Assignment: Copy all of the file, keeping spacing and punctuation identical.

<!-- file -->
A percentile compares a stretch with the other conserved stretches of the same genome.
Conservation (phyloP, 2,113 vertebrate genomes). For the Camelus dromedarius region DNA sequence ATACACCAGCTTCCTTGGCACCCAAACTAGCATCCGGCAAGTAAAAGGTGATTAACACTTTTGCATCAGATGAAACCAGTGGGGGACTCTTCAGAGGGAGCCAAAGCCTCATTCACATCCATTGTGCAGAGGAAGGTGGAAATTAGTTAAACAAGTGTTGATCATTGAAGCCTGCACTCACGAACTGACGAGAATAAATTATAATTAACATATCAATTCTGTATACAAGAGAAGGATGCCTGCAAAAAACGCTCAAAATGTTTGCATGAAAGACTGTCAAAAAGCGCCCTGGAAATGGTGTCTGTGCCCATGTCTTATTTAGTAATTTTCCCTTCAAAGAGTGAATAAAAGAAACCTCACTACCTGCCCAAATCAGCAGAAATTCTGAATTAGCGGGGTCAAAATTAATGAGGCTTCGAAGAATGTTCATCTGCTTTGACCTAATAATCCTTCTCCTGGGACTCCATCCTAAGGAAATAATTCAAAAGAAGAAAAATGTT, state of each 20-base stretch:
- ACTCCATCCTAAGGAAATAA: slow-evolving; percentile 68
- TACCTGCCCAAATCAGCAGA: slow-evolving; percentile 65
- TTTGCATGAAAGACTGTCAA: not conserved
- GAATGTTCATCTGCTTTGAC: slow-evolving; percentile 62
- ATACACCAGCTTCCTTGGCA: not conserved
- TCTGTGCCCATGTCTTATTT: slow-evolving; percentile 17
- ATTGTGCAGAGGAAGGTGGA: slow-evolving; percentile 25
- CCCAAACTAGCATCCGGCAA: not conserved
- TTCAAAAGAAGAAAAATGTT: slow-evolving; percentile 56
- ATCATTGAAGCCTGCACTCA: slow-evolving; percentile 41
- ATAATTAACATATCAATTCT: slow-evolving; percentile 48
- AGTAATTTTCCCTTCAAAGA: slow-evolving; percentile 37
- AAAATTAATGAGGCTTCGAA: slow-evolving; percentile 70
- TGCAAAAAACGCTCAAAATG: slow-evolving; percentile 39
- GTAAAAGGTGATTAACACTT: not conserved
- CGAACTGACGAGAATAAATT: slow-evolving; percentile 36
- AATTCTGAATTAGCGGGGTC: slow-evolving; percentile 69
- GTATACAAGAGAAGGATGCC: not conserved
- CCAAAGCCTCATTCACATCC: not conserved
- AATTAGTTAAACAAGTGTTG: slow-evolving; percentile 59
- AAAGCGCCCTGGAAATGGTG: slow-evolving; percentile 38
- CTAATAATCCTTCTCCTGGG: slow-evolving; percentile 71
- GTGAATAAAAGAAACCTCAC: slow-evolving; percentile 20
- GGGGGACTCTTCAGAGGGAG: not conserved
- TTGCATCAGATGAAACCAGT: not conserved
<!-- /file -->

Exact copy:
A percentile compares a stretch with the other conserved stretches of the same genome.
Conservation (phyloP, 2,113 vertebrate genomes). For the Camelus dromedarius region DNA sequence ATACACCAGCTTCCTTGGCACCCAAACTAGCATCCGGCAAGTAAAAGGTGATTAACACTTTTGCATCAGATGAAACCAGTGGGGGACTCTTCAGAGGGAGCCAAAGCCTCATTCACATCCATTGTGCAGAGGAAGGTGGAAATTAGTTAAACAAGTGTTGATCATTGAAGCCTGCACTCACGAACTGACGAGAATAAATTATAATTAACATATCAATTCTGTATACAAGAGAAGGATGCCTGCAAAAAACGCTCAAAATGTTTGCATGAAAGACTGTCAAAAAGCGCCCTGGAAATGGTGTCTGTGCCCATGTCTTATTTAGTAATTTTCCCTTCAAAGAGTGAATAAAAGAAACCTCACTACCTGCCCAAATCAGCAGAAATTCTGAATTAGCGGGGTCAAAATTAATGAGGCTTCGAAGAATGTTCATCTGCTTTGACCTAATAATCCTTCTCCTGGGACTCCATCCTAAGGAAATAATTCAAAAGAAGAAAAATGTT, state of each 20-base stretch:
- ACTCCATCCTAAGGAAATAA: slow-evolving; percentile 68
- TACCTGCCCAAATCAGCAGA: slow-evolving; percentile 65
- TTTGCATGAAAGACTGTCAA: not conserved
- GAATGTTCATCTGCTTTGAC: slow-evolving; percentile 62
- ATACACCAGCTTCCTTGGCA: not conserved
- TCTGTGCCCATGTCTTATTT: slow-evolving; percentile 17
- ATTGTGCAGAGGAAGGTGGA: slow-evolving; percentile 25
- CCCAAACTAGCATCCGGCAA: not conserved
- TTCAAAAGAAGAAAAATGTT: slow-evolving; percentile 56
- ATCATTGAAGCCTGCACTCA: slow-evolving; percentile 41
- ATAATTAACATATCAATTCT: slow-evolving; percentile 48
- AGTAATTTTCCCTTCAAAGA: slow-evolving; percentile 37
- AAAATTAATGAGGCTTCGAA: slow-evolving; percentile 70
- TGCAAAAAACGCTCAAAATG: slow-evolving; percentile 39
- GTAAAAGGTGATTAACACTT: not conserved
- CGAACTGACGAGAATAAATT: slow-evolving; percentile 36
- AATTCTGAATTAGCGGGGTC: slow-evolving; percentile 69
- GTATACAAGAGAAGGATGCC: not conserved
- CCAAAGCCTCATTCACATCC: not conserved
- AATTAGTTAAACAAGTGTTG: slow-evolving; percentile 59
- AAAGCGCCCTGGAAATGGTG: slow-evolving; percentile 38
- CTAATAATCCTTCTCCTGGG: slow-evolving; percentile 71
- GTGAATAAAAGAAACCTCAC: slow-evolving; percentile 20
- GGGGGACTCTTCAGAGGGAG: not conserved
- TTGCATCAGATGAAACCAGT: not conserved